2016 NFL Playoffs Conference Championships Recap

Super Bowl 50, scheduled to take place next month, will feature two teams that resemble polar opposites.

Although the Denver Broncos and Carolina Panthers seem like different teams, both utilized solid defensive play to punch their tickets to the Super Bowl in Santa Clara, Calif on Feb. 7. The Broncos took advantage of a New England Patriots offensive line that was decimated by injuries throughout the course of the season. Denver linebacker Von Miller’s speed off the edge, combined with a spectacular performance from Broncos defensive tackle Derek Wolfe, abused quarterback Tom Brady and the Patriots’ offense throughout the game. Against the Broncos’ defense, New England was unable run the ball without injured running back Dion Lewis, who suffered a torn ACL in Week 9 of the regular season, and LeGarrette Blount, who suffered a hip injury in Week 14.

The Broncos repeatedly put New England in third-and-long situations, resulting in sustained relentless pressure on Brady. Conversely, Denver quarterback Peyton Manning showed flashes of the guy we saw in 2013 who threw for an NFL record 55 touchdowns. Despite their early offensive success, the Broncos were never able to establish the same rhythm in the second half of their AFC Championship Game matchup with New England. Denver’s second half struggles could have been a result of Denver’s inability to effectively run the ball with Ronnie Hillman and C.J. Anderson.

Anderson’s third-and-one, 30-yard run early in the fourth quarter was one of the rare occasions the Broncos’ offensive line won the battle at the line of scrimmage in the second half. In the final two quarters, Denver’s elite defense bailed the team out, totaling four sacks while forcing a plethora of knockdowns and rushed throws by Brady. Brady arrived in Denver as a legitimate MVP candidate, and that MVP-caliber ability showed itself late in the fourth quarter when Brady floated a 40-yard pass to tight end Rob Gronkowski on fourth-and-ten that set up a score by the Pro Bowl tight end four plays later. Gronkowski’s four-yard touchdown catch with 12 seconds to play brought the Patriots within two points. Ultimately, the Denver defense bent but did not break, thwarting New England’s two-point conversion attempt to tie the game. As a result, the Broncos will make their eighth Super Bowl appearance in franchise history.

Meanwhile, the Carolina Panthers secured just their second Super Bowl appearance in franchise history with a dominating 49-15 victory over the Arizona Cardinals Sunday. Carolina was aided by an atrocious performance from Cardinals quarterback Carson Palmer and seven Arizona turnovers. Behind an opportunistic defense, and former Heisman Trophy winner and MVP candidate Cam Newton, the Panthers advanced to face the Broncos in next month’s Super Bowl.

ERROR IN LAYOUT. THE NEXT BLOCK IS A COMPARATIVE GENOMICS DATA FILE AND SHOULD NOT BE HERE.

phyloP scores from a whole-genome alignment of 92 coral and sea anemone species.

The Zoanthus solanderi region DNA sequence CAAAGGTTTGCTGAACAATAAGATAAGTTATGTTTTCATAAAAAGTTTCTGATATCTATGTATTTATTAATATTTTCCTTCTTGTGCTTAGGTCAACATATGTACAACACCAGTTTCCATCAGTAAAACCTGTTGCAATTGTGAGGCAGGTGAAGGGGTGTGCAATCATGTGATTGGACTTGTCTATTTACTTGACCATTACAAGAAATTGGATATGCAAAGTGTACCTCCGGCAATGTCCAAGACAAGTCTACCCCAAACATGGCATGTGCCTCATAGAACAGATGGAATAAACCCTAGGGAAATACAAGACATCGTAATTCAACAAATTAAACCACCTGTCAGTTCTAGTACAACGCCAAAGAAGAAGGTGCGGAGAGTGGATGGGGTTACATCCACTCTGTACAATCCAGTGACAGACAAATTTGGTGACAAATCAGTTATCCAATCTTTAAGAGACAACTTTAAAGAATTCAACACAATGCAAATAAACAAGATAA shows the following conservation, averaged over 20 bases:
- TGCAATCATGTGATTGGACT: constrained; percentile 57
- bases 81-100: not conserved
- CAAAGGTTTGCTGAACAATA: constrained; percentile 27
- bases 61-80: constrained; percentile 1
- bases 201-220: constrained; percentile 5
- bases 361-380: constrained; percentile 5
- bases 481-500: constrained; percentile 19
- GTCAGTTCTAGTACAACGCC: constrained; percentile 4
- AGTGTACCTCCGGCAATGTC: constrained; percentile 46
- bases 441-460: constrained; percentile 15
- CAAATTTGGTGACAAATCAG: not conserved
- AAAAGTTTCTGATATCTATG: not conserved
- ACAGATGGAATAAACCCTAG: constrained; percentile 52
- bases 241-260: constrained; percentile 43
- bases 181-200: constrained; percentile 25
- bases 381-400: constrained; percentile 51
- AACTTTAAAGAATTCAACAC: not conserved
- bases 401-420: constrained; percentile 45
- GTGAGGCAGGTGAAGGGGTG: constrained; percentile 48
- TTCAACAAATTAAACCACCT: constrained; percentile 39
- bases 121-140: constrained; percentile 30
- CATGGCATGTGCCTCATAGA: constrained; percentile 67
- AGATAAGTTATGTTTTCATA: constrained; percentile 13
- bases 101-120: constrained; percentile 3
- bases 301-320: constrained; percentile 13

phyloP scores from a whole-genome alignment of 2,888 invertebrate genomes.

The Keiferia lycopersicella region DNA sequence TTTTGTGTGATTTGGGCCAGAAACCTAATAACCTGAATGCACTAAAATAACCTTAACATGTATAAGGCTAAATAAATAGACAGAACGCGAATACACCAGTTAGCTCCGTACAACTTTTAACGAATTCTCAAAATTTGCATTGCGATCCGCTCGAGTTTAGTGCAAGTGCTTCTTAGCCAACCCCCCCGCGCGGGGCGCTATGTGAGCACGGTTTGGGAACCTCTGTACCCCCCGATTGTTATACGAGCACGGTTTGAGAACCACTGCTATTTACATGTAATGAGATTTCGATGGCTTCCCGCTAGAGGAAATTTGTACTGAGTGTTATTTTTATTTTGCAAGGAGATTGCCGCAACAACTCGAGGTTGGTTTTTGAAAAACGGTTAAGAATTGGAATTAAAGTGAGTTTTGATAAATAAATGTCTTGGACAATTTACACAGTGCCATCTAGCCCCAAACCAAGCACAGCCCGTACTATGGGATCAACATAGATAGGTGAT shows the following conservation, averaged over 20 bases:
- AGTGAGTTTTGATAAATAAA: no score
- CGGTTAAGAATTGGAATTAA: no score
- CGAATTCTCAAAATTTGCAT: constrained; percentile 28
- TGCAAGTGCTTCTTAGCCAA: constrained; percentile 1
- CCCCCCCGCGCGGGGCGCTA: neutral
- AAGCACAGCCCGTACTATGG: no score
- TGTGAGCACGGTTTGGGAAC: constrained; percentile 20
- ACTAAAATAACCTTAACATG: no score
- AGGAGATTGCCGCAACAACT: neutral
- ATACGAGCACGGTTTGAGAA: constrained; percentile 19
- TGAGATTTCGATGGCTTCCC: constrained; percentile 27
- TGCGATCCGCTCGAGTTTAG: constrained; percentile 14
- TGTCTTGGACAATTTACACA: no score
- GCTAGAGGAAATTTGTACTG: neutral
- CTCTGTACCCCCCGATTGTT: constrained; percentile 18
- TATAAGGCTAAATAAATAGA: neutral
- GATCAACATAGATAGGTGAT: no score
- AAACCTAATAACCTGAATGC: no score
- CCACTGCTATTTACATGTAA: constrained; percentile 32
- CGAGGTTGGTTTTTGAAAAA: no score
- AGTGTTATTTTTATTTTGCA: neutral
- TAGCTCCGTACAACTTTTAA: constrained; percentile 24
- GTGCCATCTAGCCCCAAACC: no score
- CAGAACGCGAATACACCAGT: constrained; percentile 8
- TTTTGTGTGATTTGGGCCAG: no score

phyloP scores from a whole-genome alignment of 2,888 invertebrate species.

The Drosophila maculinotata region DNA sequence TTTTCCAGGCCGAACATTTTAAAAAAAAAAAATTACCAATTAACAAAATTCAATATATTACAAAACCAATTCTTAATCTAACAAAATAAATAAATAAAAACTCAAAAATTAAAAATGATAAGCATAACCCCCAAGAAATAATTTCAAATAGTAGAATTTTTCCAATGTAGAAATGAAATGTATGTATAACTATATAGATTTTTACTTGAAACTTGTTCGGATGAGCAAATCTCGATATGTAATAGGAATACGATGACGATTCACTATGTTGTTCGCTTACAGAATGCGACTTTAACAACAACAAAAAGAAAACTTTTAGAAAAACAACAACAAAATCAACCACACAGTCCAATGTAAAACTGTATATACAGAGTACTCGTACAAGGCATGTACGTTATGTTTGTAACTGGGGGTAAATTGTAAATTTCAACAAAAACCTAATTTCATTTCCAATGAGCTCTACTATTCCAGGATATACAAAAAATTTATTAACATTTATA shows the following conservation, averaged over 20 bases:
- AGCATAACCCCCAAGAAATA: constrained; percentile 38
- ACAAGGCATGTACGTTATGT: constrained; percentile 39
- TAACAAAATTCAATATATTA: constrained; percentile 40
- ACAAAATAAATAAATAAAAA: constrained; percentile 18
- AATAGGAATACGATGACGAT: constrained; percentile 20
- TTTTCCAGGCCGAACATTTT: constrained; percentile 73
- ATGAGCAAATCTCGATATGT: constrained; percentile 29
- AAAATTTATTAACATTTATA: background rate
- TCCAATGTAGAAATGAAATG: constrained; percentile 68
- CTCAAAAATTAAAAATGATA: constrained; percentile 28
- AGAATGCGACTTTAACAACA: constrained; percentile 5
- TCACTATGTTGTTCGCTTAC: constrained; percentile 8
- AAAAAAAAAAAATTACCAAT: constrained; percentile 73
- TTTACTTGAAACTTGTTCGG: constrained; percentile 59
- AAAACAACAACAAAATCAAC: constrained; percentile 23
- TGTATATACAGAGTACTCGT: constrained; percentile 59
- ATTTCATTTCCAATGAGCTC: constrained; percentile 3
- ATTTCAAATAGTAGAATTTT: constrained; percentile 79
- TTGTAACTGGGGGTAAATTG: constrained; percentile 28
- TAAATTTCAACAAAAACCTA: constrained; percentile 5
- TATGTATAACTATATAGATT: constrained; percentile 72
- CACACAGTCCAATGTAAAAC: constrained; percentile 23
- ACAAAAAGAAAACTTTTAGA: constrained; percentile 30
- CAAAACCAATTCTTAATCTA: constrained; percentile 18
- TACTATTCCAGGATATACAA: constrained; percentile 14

The Cardinals’ defense was forced to consistently worry about Newton’s proven ability with his legs to take off on read-options and designed runs. However, it was Newton’s ability to effectively throw the ball from the pocket that decided the NFC crown. Panthers receivers Corey Brown and Ted Ginn Jr. each had a huge impact on the NFC Championship Game. Ginn’s 32-yard punt return and 22-yard touchdown run on a misdirection play got Carolina off to a fast start. Then, it was Brown’s turn. The second-year undrafted receiver out of Ohio State ripped off an 86-yard touchdown catch and run to put the Panthers up 17-0 late in the first quarter. Arizona struggled to move the ball for three quarters, and because of the Panthers’ second half debacle in the Divisional Round against the Seattle Seahawks, Newton left no doubt this time, tacking on 10 points in the third quarter to seal the Super Bowl berth for head coach Ron Rivera and the 17-1 Panthers.

Super Bowl 50 will pit the No. 1 ranked Broncos defense against the NFL’s hottest offense and quarterback. In Santa Clara, Calif., the future of the league at the quarterback position, Newton, will meet one of the greatest players of all time, “The Sheriff” Peyton Manning.

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